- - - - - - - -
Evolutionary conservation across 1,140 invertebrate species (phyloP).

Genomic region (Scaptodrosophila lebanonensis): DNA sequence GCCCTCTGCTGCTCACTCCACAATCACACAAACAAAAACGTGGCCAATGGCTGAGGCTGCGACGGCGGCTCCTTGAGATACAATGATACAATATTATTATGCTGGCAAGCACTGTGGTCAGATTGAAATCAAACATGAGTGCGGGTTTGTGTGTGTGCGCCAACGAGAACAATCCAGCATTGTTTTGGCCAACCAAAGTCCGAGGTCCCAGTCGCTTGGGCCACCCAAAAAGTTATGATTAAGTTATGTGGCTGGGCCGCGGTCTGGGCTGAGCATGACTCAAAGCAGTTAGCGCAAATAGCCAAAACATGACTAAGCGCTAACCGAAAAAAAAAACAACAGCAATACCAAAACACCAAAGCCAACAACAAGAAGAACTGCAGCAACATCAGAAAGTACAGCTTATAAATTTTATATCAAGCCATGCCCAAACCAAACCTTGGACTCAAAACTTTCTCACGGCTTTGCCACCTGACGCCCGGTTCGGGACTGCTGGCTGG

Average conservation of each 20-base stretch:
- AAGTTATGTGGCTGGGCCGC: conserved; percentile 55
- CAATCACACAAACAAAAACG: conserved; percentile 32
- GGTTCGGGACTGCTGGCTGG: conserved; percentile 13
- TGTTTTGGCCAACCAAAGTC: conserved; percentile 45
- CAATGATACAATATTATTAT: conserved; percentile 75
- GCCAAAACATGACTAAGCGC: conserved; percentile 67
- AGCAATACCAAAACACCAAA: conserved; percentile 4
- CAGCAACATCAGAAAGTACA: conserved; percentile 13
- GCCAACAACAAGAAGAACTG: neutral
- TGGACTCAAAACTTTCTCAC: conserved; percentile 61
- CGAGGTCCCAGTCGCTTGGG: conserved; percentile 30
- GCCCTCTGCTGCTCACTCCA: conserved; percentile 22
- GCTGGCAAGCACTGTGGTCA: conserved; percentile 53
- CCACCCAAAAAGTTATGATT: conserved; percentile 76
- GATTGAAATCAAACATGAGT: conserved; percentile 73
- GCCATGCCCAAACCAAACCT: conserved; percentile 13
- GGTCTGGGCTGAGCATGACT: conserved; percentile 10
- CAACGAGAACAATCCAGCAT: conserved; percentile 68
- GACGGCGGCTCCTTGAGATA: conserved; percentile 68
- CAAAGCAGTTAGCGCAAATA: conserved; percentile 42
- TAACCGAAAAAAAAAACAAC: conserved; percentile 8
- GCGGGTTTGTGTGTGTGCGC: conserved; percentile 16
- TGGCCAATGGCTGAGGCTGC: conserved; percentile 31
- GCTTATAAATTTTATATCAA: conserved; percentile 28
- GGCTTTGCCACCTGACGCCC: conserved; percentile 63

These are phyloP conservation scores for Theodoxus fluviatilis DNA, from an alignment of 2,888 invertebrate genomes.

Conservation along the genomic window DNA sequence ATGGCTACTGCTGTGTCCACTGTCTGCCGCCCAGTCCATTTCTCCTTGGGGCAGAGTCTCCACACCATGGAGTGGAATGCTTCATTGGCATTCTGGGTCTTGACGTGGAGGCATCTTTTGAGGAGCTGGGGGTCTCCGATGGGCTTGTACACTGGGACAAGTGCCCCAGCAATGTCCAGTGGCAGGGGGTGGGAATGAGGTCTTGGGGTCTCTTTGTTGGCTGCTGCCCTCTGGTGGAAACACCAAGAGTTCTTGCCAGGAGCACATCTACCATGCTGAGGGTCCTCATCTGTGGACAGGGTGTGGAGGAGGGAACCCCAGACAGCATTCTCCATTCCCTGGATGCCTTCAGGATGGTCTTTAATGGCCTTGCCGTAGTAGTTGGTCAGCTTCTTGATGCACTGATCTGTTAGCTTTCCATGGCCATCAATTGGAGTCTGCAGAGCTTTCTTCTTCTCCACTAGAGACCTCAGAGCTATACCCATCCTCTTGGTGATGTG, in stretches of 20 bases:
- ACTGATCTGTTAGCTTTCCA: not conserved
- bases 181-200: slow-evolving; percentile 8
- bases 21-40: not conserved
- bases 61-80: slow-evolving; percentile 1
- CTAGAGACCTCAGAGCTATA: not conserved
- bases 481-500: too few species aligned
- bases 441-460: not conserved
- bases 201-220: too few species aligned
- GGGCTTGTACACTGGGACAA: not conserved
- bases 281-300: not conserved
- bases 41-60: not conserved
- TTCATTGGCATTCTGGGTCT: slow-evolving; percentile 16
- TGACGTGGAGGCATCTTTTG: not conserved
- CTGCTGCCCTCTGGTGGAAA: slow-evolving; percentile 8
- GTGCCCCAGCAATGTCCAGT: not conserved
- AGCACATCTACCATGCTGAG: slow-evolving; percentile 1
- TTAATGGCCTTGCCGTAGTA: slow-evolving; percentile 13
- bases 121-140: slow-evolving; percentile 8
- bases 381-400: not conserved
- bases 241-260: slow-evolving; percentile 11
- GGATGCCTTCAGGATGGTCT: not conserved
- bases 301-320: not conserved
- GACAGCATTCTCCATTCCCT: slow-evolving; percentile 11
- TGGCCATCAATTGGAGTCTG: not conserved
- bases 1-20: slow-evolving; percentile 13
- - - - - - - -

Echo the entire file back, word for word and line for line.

Evolutionary conservation across 1,140 invertebrate species (phyloP).

Genomic region (Scaptodrosophila lebanonensis): DNA sequence GCCCTCTGCTGCTCACTCCACAATCACACAAACAAAAACGTGGCCAATGGCTGAGGCTGCGACGGCGGCTCCTTGAGATACAATGATACAATATTATTATGCTGGCAAGCACTGTGGTCAGATTGAAATCAAACATGAGTGCGGGTTTGTGTGTGTGCGCCAACGAGAACAATCCAGCATTGTTTTGGCCAACCAAAGTCCGAGGTCCCAGTCGCTTGGGCCACCCAAAAAGTTATGATTAAGTTATGTGGCTGGGCCGCGGTCTGGGCTGAGCATGACTCAAAGCAGTTAGCGCAAATAGCCAAAACATGACTAAGCGCTAACCGAAAAAAAAAACAACAGCAATACCAAAACACCAAAGCCAACAACAAGAAGAACTGCAGCAACATCAGAAAGTACAGCTTATAAATTTTATATCAAGCCATGCCCAAACCAAACCTTGGACTCAAAACTTTCTCACGGCTTTGCCACCTGACGCCCGGTTCGGGACTGCTGGCTGG

Average conservation of each 20-base stretch:
- AAGTTATGTGGCTGGGCCGC: conserved; percentile 55
- CAATCACACAAACAAAAACG: conserved; percentile 32
- GGTTCGGGACTGCTGGCTGG: conserved; percentile 13
- TGTTTTGGCCAACCAAAGTC: conserved; percentile 45
- CAATGATACAATATTATTAT: conserved; percentile 75
- GCCAAAACATGACTAAGCGC: conserved; percentile 67
- AGCAATACCAAAACACCAAA: conserved; percentile 4
- CAGCAACATCAGAAAGTACA: conserved; percentile 13
- GCCAACAACAAGAAGAACTG: neutral
- TGGACTCAAAACTTTCTCAC: conserved; percentile 61
- CGAGGTCCCAGTCGCTTGGG: conserved; percentile 30
- GCCCTCTGCTGCTCACTCCA: conserved; percentile 22
- GCTGGCAAGCACTGTGGTCA: conserved; percentile 53
- CCACCCAAAAAGTTATGATT: conserved; percentile 76
- GATTGAAATCAAACATGAGT: conserved; percentile 73
- GCCATGCCCAAACCAAACCT: conserved; percentile 13
- GGTCTGGGCTGAGCATGACT: conserved; percentile 10
- CAACGAGAACAATCCAGCAT: conserved; percentile 68
- GACGGCGGCTCCTTGAGATA: conserved; percentile 68
- CAAAGCAGTTAGCGCAAATA: conserved; percentile 42
- TAACCGAAAAAAAAAACAAC: conserved; percentile 8
- GCGGGTTTGTGTGTGTGCGC: conserved; percentile 16
- TGGCCAATGGCTGAGGCTGC: conserved; percentile 31
- GCTTATAAATTTTATATCAA: conserved; percentile 28
- GGCTTTGCCACCTGACGCCC: conserved; percentile 63

These are phyloP conservation scores for Theodoxus fluviatilis DNA, from an alignment of 2,888 invertebrate genomes.

Conservation along the genomic window DNA sequence ATGGCTACTGCTGTGTCCACTGTCTGCCGCCCAGTCCATTTCTCCTTGGGGCAGAGTCTCCACACCATGGAGTGGAATGCTTCATTGGCATTCTGGGTCTTGACGTGGAGGCATCTTTTGAGGAGCTGGGGGTCTCCGATGGGCTTGTACACTGGGACAAGTGCCCCAGCAATGTCCAGTGGCAGGGGGTGGGAATGAGGTCTTGGGGTCTCTTTGTTGGCTGCTGCCCTCTGGTGGAAACACCAAGAGTTCTTGCCAGGAGCACATCTACCATGCTGAGGGTCCTCATCTGTGGACAGGGTGTGGAGGAGGGAACCCCAGACAGCATTCTCCATTCCCTGGATGCCTTCAGGATGGTCTTTAATGGCCTTGCCGTAGTAGTTGGTCAGCTTCTTGATGCACTGATCTGTTAGCTTTCCATGGCCATCAATTGGAGTCTGCAGAGCTTTCTTCTTCTCCACTAGAGACCTCAGAGCTATACCCATCCTCTTGGTGATGTG, in stretches of 20 bases:
- ACTGATCTGTTAGCTTTCCA: not conserved
- bases 181-200: slow-evolving; percentile 8
- bases 21-40: not conserved
- bases 61-80: slow-evolving; percentile 1
- CTAGAGACCTCAGAGCTATA: not conserved
- bases 481-500: too few species aligned
- bases 441-460: not conserved
- bases 201-220: too few species aligned
- GGGCTTGTACACTGGGACAA: not conserved
- bases 281-300: not conserved
- bases 41-60: not conserved
- TTCATTGGCATTCTGGGTCT: slow-evolving; percentile 16
- TGACGTGGAGGCATCTTTTG: not conserved
- CTGCTGCCCTCTGGTGGAAA: slow-evolving; percentile 8
- GTGCCCCAGCAATGTCCAGT: not conserved
- AGCACATCTACCATGCTGAG: slow-evolving; percentile 1
- TTAATGGCCTTGCCGTAGTA: slow-evolving; percentile 13
- bases 121-140: slow-evolving; percentile 8
- bases 381-400: not conserved
- bases 241-260: slow-evolving; percentile 11
- GGATGCCTTCAGGATGGTCT: not conserved
- bases 301-320: not conserved
- GACAGCATTCTCCATTCCCT: slow-evolving; percentile 11
- TGGCCATCAATTGGAGTCTG: not conserved
- bases 1-20: slow-evolving; percentile 13